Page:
To measure the humidity levels in the enclosure, use a hygrometer. As well as covering most of your tortoise tank’s ventilation, use the following things to increase humidity:

  • Bowl of water
  • Humidifier
  • Misting
  • Damp substrates, such as peat moss and coconut coir
  • Live plants


Sulcata tortoises enjoy burrowing through their substrate to create burrows and trenches. They do this to:

  • Sleep
  • Hide
  • Lay eggs
  • Regulate their temperature
  • Entertain themselves

Cold Spring Harbour Laboratory explains how burrows protect tortoises from predators and extreme environmental conditions, meaning tortoises have strong digging instincts.

That’s why your tortoise’s enclosure needs a light substrate that allows it to satisfy its natural behaviors. Provide approximately four inches of bedding to enable your tortoise to dig and explore.

Be careful with your chosen substrate, as excess humidity can cause illnesses. Loose particles stick to food, causing your tortoise to ingest parts of the substrate as it eats.

The best substrates include:

  • Topsoil
  • Coconut husk
  • Sphagnum moss
  • Straw pellets

Never use walnut shells, cedar pellets, sand, or alfalfa pellets.


Sulcata tortoises need enrichment to stay active while preventing stress and boredom-related behaviors. Pebbles, rocks, woodblocks, bathing dishes, moist hides, and logs enable tortoises to explore and play.

You can also try the following:

  • Providing puzzles and rewards
  • Creating mazes
  • Offering pushing toys
  • Switching between foods
  • Encouraging digging
  • Providing ramps and climbing objects
  • Interacting and playing with your tortoise

What To Feed a Sulcata Tortoise

Sulcata tortoises are herbivorous grazers. They don’t eat meat and require a high-fiber, low-protein diet. They also need plenty of calcium. Grasses and hays should make up at least 75% of your tortoise’s diet.

Other good food choices include:

You will also need to add a calcium powder supplement to your Sulcata tortoise’s diet once or twice a week to encourage healthy shell development and prevent a deficiency.

What Not To Feed a Sulcata Tortoise

Insects and meat can harm a Sulcata tortoise’s digestion, so they should be avoided. You should also avoid foods that are high in oxalates, including:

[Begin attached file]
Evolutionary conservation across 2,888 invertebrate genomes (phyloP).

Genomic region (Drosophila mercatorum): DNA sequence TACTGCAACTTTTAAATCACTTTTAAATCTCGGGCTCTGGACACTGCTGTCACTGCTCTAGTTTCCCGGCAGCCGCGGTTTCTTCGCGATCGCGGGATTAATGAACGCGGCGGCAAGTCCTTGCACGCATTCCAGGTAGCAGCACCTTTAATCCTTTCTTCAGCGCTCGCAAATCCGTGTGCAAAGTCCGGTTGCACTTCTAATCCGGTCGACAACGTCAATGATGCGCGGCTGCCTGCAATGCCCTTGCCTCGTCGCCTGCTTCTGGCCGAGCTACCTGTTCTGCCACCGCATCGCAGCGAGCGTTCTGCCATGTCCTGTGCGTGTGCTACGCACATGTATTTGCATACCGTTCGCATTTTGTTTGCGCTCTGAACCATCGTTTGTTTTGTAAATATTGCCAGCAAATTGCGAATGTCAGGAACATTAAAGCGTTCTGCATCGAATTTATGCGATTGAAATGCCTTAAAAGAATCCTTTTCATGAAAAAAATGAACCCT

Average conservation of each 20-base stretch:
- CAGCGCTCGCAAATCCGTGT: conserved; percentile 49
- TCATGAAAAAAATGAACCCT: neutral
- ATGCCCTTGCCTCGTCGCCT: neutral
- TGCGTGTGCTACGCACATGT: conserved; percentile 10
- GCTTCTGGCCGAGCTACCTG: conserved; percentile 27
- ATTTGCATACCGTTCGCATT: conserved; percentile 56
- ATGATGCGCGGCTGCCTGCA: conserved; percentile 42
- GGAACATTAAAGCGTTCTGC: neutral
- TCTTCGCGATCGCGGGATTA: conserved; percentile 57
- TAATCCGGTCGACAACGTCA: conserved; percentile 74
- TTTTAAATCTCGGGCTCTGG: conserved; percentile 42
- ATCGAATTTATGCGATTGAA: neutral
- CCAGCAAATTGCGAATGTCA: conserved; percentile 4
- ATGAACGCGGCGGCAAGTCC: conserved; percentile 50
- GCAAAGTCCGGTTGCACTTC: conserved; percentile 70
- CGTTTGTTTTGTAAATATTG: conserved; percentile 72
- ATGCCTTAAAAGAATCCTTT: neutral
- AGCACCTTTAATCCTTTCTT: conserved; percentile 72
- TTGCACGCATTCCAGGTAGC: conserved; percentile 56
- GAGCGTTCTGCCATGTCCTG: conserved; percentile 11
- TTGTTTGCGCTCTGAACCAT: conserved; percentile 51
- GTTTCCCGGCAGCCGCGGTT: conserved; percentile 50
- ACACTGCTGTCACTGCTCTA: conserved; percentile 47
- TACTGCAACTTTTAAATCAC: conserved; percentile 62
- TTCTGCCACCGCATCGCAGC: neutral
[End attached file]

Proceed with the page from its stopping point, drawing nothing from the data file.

• Spinach
  • Mustard
  • Beet greens
  • Kale
  • Broccoli
  • Cauliflower

Similarly, cucumbers, lettuce, and bananas are low in calcium, providing little nutritional value.

Poisonous flowers include:

  • Buttercups
  • Begonias
  • Daffodils
  • Ivy

Don’t feed the tortoise fruits, pelleted foods, or animal protein.

Water Requirements

Sulcata tortoises receive most of their water through the foods they eat. However, you should provide a permanent shallow dish of fresh water that your tortoise can drink whenever it needs to rehydrate.

Do Sulcata Tortoises Like To Be Handled?

Sulcata tortoises have a pleasant and docile temperament. However, they’re big and slow, so they don’t enjoy being handled too often.

Sulcata tortoises retreat into their shells when they feel threatened and overstimulated by too much handling. Excessive handling also leads to stress and health issues.

As a result, you should keep play sessions to 5-10 minutes each day. The earlier you start socializing your Sulcata tortoise, the more accepting your tortoise will be of handling. However, you should still minimize handling sessions as much as you can.

Due to their significant size and weight, Sulcata tortoises must be held and picked up with two hands to ensure a solid grip and prevent the risk of dropping.

Sulcata tortoises tend to flip themselves over and get stuck in small spaces. Owners will need to right them when this happens, so it pays to spend time socializing your tortoise.

Are Sulcata Tortoises Aggressive?

Sulcata tortoises aren’t known for being aggressive or territorial towards their owners. However, they can be aggressive toward each other.

Males are more territorial than females and fight by ramming themselves into each other. Females with eggs also become aggressive to protect their young.

Do Sulcata Tortoises Bite?

Sulcata tortoises are peaceful and docile. That being said, they bite when threatened.

The nip can be painful and even draw blood, depending on the pressure exerted. Sulcata tortoises rarely bite without reason – biting is due to the following reasons:

  • Fear
  • Establishing dominance
  • Confusion
  • Mistaken identity

Do Sulcata Tortoises Like Company?

Unlike more domesticated pet species, Sulcata tortoises don’t need or crave company.